Seroquel, with a reported $4.9 billion in sales in 2009, has been widely utilized for treatment of psychotic disorders such as bipolar disorder and schizophrenia. In the present case, the plaintiff was a 61-year-old Vietnam veteran who took the drug for treatment of posttraumatic stress disorder. He is one of thousands of users of the drug who allege that AstraZeneca causes diabetes and that the company failed to adequately warn patients of that risk.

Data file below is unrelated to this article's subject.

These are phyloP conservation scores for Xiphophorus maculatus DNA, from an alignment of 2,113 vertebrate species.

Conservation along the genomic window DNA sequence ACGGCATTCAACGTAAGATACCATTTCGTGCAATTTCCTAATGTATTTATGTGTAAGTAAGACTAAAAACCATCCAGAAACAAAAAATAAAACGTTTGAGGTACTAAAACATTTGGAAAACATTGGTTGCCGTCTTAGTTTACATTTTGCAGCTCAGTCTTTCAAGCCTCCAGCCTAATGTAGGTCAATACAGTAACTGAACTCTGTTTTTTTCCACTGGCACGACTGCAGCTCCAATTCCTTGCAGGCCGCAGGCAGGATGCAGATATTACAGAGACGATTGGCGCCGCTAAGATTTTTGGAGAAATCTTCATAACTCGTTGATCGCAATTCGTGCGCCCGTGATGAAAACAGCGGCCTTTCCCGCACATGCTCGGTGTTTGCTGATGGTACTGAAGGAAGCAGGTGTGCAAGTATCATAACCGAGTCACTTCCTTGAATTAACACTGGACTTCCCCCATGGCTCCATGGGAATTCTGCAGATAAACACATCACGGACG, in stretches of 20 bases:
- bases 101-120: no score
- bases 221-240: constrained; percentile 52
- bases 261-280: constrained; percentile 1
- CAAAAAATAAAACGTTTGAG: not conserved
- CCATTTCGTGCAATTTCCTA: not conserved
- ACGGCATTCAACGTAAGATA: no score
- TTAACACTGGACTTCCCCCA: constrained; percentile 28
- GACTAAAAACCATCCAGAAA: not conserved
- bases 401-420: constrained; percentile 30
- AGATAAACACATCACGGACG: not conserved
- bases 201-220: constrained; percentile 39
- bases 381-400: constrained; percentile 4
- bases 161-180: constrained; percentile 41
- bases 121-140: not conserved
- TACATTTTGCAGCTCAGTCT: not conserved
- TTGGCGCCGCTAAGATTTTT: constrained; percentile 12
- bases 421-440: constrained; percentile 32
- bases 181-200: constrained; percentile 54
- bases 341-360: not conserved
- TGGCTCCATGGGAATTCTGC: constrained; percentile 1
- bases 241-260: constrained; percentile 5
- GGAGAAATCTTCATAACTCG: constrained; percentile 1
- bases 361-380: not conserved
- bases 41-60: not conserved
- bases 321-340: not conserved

Not surprisingly, the huge volume of litigation over the drug has resulted in “millions of pages” of discovery material. The New York Times reports that among those millions of pages were at least two seemingly explosive emails. The first of those, it reports, was a 1997 message from an AstraZeneca official in which he praised the work of the company’s physician for minimizing adverse conclusions regarding the drug in a “cursed” study. Specifically, he reportedly wrote: “Lisa has done a great ‘smoke-and-mirrors’ job!” The second of those emails was written in 1999, two years after the drug was approved for use in the United States. In it, the company’s publications manager reportedly wrote: “The larger issue is how do we face the outside world when they begin to criticize us for suppressing data.”